The RUR-4 "Weapon Alpha" (originally Weapon Able) was an American naval ahead-throwing anti-submarine warfare (ASW) rocket launcher. It was designed between 1946 and 1949, and was installed on warships from 1951 to 1969. Unlike depth charges, it was designed to attack enemy submarines without requiring the attacking ship to be located directly above the submarine being attacked.
|Type||Standoff anti-submarine rocket|
|Place of origin||United States|
|Used by||United States Navy|
|Designer||Naval Ordnance Test Station|
|Specifications (Mark 1)|
|Mass||525 pounds (238 kg)|
|Length||8 feet 6 inches (2.6 m)|
|Diameter||12.75 inches (324 mm)|
|Warhead weight||250 pounds (110 kg)|
|Engine||5.25 in (133 mm) rocket|
|800 yards (730 m)|
|Maximum speed||190 miles per hour (310 km/h)|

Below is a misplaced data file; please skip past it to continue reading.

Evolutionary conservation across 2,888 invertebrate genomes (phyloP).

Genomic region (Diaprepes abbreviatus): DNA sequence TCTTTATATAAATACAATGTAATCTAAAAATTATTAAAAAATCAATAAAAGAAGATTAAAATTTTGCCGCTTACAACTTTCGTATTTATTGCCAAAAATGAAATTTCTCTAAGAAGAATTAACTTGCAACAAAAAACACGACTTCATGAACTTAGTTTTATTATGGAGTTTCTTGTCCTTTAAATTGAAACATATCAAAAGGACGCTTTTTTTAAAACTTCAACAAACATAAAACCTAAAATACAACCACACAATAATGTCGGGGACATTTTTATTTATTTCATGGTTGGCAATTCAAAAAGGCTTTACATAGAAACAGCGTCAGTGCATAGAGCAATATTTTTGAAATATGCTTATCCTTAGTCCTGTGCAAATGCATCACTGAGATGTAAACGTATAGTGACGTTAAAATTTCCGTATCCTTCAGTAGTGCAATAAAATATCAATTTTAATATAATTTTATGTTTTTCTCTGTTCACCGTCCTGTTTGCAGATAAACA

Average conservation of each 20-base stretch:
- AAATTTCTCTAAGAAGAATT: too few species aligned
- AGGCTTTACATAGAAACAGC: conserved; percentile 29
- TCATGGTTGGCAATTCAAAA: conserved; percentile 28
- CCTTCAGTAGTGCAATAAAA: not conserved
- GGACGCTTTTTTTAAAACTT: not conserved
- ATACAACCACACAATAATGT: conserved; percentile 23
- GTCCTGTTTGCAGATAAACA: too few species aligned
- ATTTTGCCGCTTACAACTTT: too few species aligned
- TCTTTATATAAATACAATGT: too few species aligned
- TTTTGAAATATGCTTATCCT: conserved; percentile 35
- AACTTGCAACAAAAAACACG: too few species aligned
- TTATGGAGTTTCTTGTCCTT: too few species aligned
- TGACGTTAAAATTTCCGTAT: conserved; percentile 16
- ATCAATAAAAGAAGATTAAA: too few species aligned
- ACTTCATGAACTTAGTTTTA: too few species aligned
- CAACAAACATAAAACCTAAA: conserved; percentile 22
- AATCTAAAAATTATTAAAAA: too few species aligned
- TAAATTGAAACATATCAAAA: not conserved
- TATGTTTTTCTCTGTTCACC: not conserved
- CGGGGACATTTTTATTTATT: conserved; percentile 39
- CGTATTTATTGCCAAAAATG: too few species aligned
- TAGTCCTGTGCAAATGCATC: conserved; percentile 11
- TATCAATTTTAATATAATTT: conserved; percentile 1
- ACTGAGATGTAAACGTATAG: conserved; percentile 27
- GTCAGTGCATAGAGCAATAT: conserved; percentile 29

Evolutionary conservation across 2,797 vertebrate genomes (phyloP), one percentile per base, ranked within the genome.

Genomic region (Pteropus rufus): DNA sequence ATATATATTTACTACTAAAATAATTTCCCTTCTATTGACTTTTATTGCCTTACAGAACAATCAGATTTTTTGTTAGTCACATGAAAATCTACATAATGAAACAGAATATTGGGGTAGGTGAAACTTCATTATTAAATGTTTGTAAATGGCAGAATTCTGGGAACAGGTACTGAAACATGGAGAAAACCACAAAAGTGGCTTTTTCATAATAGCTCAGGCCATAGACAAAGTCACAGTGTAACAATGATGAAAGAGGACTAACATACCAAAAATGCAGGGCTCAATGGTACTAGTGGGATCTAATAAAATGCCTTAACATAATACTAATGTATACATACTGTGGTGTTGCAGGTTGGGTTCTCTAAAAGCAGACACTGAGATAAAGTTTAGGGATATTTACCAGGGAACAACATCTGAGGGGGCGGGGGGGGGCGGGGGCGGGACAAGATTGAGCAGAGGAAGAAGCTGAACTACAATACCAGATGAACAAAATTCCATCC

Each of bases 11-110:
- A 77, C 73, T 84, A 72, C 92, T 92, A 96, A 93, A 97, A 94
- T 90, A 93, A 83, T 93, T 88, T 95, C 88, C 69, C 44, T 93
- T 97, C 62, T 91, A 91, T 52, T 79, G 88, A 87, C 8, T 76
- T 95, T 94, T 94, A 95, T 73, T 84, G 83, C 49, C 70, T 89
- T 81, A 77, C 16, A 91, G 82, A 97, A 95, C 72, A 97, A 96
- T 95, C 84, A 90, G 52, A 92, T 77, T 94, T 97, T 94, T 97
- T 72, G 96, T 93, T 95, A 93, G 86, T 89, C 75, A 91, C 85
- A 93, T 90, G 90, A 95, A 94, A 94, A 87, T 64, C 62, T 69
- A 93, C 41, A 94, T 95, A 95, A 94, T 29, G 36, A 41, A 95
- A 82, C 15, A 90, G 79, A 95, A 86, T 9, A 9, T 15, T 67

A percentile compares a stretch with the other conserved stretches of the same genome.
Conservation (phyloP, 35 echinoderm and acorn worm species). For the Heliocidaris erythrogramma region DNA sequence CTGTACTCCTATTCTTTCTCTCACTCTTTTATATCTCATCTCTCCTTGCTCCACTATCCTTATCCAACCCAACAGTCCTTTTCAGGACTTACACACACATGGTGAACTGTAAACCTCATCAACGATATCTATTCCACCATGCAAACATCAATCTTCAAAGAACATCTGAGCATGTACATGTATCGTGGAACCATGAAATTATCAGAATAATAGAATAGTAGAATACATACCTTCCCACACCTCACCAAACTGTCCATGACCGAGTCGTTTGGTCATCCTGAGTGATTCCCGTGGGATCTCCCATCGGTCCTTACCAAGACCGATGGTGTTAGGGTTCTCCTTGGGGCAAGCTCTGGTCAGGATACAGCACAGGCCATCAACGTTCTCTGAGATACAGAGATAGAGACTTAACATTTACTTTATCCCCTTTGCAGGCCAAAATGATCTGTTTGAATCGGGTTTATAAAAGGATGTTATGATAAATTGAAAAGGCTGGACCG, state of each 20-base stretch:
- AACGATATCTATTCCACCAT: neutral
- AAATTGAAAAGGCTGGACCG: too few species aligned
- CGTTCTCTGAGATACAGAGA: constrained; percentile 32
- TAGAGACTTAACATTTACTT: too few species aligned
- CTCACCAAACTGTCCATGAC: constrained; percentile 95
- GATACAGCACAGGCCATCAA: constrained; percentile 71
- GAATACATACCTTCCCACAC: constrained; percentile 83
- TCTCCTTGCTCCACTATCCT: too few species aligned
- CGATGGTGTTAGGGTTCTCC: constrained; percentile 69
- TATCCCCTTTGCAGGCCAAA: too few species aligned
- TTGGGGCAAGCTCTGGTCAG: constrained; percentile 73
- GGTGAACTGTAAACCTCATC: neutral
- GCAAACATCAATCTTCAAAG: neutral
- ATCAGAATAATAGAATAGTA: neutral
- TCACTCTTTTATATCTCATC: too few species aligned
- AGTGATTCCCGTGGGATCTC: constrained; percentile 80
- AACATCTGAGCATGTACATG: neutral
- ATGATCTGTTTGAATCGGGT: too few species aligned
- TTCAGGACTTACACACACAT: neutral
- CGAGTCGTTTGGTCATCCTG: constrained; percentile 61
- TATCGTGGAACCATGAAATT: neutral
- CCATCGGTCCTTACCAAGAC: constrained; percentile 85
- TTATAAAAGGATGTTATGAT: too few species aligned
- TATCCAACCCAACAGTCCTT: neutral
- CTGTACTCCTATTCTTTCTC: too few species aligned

Similar to the earlier American Mousetrap, 375mm (14.8") Swedish Bofors, and 250mm (9.8") and 300mm (11.8") Soviet systems, all of which use multiple rockets, Weapon Alpha was developed toward the end of World War II, in response to the German Type XXI U-boat. Begun in a crash program in 1944–5 and put in service before undergoing operational evaluation, it emerged in 1949 as a 227-kg (500 lb) 127mm (5") rocket with a 113-kg (250 lb) warhead that sank at 12 m/s (40 ft/s) (compared to a depth charge, which sank at 2.7–5 m/s (8.9–16.5 ft/s)), an influence or time pistol, and a range of 360–730 m (400–800 yd). Coupled to the new SQG-1 depth-finding sonar (for setting the time fuse, rather than the hydrostatic pistol of a depth charge), it was to be fired from a revolving Mark 108 launcher (with 22 rounds of ready ammunition) at up to twelve rounds per minute. The ready-service magazine could not be reloaded while Weapon Alpha was in use.